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BOOK REVIEW
Year : 2017  |  Volume : 145  |  Issue : 5  |  Page : 703-704

Low-birthweight baby: Born too soon or too small


Neonatal Intensive Care Unit, Fernandez Hospital, Hyderguda, Hyderabad 500 029, Telangana, India

Date of Web Publication25-Sep-2017

Correspondence Address:
Srinivas Murki
Neonatal Intensive Care Unit, Fernandez Hospital, Hyderguda, Hyderabad 500 029, Telangana
India
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Source of Support: None, Conflict of Interest: None


DOI: 10.4103/0971-5916.215566

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How to cite this article:
Murki S. Low-birthweight baby: Born too soon or too small. Indian J Med Res 2017;145:703-4

How to cite this URL:
Murki S. Low-birthweight baby: Born too soon or too small. Indian J Med Res [serial online] 2017 [cited 2021 May 12];145:703-4. Available from: https://www.ijmr.org.in/text.asp?2017/145/5/703/215566

N.D. Embleton, J. Katz, E.E. Ziegler, editors (Karger, Basel, Switzerland) 2015. 170 pages. Price: US$ 59.00/CHF 50.00/EUR 47.00

ISBN 978-3-318-02768-6

This book is a summary of the proceedings of Nestlé Nutrition Institute workshop held in March-April, 2014, in Magaliesburg, South Africa. The authors are leaders and subjects experts in the field of 'low birth weight'.

The book is divided into three sections. Section 1, 'Global Epidemiology focuses on the global estimates of preterm and term small for gestational age (SGA) prevalence, risk factors for increased morbidity and mortality in this group and possible intervention in reducing the preterm and term SGA burden. India contributes to 12.8 million of the 32.4 million global burden of SGA infants. Nearly 12.5 million infants are born preterm. Maternal short stature, body mass index and weight gain during pregnancy as important predictors of SGA highlight the need to care for the girl child in middle and low-income countries. A generational change is needed to address this issue of 'low-birthweight - born too small'. A special focus on the girl child nutrition, education and upbringing would have added more value to this section. Although preterm (preterm SGA at highest risk) infants are at higher risk for mortality compared with term SGA, the sustained morbidity and mortality of term SGA through the first year of infancy is an important message. Antimicrobials for infections of the reproductive tract, malaria, parasitic diseases, skin infections and periondonitis to improve foetal growth and reduce incidence of prerterm birth are more contextual and may work only in situ ations where infections are the major contributing factors for SGA and pretrerm births.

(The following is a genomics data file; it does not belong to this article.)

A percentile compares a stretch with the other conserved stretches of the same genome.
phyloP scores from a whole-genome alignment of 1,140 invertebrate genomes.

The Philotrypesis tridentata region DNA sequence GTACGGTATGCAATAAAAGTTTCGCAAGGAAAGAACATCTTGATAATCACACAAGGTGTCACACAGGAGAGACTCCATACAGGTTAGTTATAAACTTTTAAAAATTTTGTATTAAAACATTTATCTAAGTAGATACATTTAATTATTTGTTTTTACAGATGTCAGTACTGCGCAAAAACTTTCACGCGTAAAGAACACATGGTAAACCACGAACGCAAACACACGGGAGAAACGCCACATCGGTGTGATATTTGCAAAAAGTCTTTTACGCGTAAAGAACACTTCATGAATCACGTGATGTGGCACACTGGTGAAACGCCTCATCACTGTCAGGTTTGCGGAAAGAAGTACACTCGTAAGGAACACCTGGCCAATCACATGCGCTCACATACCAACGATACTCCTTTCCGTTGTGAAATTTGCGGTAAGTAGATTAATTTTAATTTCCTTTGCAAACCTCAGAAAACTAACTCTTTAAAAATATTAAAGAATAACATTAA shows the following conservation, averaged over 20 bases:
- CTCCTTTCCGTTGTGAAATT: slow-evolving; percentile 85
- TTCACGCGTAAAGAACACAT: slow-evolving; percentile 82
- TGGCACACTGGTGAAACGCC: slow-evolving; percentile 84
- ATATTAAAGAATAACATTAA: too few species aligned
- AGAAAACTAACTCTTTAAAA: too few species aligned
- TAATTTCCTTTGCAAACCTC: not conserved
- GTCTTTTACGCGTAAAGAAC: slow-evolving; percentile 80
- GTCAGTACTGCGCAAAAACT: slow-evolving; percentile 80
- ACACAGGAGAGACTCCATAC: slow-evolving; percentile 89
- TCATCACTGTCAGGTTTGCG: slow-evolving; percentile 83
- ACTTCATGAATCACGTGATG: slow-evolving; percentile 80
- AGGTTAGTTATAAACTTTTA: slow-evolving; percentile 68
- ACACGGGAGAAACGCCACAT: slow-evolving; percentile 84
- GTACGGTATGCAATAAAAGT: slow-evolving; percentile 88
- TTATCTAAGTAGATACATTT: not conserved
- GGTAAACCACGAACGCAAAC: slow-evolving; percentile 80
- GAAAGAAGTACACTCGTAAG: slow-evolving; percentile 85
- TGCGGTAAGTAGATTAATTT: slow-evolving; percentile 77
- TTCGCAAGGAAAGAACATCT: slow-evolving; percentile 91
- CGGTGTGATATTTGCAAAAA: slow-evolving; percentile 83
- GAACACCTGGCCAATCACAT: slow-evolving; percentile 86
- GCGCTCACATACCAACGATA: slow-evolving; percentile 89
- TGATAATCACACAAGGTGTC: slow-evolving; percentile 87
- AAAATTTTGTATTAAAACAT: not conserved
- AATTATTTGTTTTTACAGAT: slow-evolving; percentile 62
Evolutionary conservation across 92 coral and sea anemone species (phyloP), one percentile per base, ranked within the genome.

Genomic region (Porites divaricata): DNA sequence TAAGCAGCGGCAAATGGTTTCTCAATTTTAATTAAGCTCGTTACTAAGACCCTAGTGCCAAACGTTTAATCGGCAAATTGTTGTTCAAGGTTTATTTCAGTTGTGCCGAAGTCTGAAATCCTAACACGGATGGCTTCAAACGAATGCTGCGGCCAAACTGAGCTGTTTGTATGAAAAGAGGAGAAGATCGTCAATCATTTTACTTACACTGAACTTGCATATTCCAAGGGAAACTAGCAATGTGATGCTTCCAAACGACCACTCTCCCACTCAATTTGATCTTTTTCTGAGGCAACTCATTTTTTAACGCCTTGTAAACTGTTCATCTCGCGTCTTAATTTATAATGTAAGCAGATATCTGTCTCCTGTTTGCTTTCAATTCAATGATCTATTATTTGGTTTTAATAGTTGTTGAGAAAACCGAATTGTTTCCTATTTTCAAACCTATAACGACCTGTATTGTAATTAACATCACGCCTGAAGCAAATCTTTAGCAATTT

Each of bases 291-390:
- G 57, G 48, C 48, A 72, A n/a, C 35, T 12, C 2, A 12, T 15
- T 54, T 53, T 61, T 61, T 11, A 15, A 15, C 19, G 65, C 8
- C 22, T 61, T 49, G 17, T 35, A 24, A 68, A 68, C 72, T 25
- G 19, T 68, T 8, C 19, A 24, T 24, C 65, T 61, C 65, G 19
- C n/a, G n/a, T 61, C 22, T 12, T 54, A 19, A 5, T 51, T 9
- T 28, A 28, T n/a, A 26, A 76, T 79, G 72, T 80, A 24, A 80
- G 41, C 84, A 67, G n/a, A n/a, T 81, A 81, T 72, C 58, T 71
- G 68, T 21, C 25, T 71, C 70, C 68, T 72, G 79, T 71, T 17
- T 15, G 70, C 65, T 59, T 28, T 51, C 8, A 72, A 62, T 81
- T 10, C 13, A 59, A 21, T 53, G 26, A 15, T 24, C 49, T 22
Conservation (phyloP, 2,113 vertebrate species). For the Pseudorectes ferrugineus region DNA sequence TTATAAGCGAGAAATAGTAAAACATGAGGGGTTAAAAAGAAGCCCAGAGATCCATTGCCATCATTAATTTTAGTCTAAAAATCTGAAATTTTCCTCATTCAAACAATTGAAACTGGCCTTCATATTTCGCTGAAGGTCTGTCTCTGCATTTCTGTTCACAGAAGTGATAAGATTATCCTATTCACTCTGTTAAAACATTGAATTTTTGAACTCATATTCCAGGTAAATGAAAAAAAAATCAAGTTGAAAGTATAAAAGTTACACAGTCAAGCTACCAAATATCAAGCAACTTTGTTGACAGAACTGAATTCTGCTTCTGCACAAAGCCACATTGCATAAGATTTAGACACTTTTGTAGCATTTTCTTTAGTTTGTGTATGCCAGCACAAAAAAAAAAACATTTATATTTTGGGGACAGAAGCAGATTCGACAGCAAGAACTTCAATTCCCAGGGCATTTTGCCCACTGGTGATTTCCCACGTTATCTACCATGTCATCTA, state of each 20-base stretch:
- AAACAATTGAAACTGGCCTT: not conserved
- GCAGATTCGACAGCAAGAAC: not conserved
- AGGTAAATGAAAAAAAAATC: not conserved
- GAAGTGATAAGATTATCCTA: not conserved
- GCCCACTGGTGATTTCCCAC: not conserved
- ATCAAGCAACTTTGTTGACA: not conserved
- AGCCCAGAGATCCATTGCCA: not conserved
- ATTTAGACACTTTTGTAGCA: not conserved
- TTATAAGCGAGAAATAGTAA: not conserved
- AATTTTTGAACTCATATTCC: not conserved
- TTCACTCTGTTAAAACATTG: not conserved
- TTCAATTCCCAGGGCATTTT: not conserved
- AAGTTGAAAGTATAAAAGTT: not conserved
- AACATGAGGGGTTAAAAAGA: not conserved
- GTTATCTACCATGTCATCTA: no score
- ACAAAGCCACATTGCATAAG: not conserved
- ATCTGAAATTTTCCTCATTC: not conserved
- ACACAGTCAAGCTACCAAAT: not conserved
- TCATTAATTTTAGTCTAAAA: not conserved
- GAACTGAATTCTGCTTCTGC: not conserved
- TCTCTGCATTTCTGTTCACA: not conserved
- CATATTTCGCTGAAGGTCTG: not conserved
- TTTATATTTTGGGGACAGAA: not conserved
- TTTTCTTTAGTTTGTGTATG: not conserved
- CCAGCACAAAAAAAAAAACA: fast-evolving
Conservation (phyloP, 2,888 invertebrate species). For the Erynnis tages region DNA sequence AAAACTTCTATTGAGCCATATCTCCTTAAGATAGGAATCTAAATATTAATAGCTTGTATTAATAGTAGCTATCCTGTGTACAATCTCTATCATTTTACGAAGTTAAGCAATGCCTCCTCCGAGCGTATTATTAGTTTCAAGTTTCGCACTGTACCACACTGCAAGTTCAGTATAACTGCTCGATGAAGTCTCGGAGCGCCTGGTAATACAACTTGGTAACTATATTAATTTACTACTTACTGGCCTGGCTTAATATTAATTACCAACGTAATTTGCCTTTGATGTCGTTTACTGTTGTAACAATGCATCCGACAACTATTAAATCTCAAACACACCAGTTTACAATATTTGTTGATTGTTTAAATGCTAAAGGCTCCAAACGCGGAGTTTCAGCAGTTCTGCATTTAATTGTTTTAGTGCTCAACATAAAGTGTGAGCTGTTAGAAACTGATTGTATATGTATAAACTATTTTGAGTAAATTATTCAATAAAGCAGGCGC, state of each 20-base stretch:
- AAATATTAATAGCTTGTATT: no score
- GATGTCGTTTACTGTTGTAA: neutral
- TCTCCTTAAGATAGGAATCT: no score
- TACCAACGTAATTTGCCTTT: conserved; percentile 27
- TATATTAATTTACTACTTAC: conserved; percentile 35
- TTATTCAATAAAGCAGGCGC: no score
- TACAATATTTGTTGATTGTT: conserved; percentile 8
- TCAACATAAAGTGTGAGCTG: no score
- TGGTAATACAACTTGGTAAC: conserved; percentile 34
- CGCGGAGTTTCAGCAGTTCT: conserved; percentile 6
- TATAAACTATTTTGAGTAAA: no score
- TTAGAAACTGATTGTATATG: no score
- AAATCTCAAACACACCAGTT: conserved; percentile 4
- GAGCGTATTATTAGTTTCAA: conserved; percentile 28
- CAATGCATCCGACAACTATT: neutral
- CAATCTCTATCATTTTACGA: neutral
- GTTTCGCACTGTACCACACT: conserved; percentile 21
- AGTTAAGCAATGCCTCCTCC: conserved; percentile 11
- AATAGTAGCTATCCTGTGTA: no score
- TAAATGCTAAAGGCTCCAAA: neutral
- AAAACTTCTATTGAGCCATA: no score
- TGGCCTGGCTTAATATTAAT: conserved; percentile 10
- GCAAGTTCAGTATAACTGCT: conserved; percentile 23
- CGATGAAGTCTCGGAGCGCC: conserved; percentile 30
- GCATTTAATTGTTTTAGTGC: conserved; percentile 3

Section 2, 'Catch-Up Growth' focuses on the catch-up growth in preterm, term SGA and late preterm infants. The effects of early and aggressive catch-up growth on the metabolic diseases and cardiovascular health with benefits of cognitive dividents restricted to preterm infants is well described. Promoting breastfeeding for term SGA and late preterm infants with emphasis on 'no additional supplementation' is noteworthy.

In section 3, 'Feeding Practices-Current and Improved?', sepical emphasis is given to human milk fortifier and probiotics. Promoting catch-up growth with special emphasis on protein supplementation to ensure lean body mass in preterm infants is understood from the chapters in this section. However, early colostrum, aggressive enteral nutrition, universal milk fortification, ad libitum paladia feeding, early and aggressive kangaroo mother care as interventions to improve nutritional outcomes of preterm infants especially in the context of preterm SGA in low and middle income countries, are underfocussed.

In conclusion, this book is a good read for core neonatologists, researchers with special focus on low birth weight infants, policy and decision making health specialists.




 

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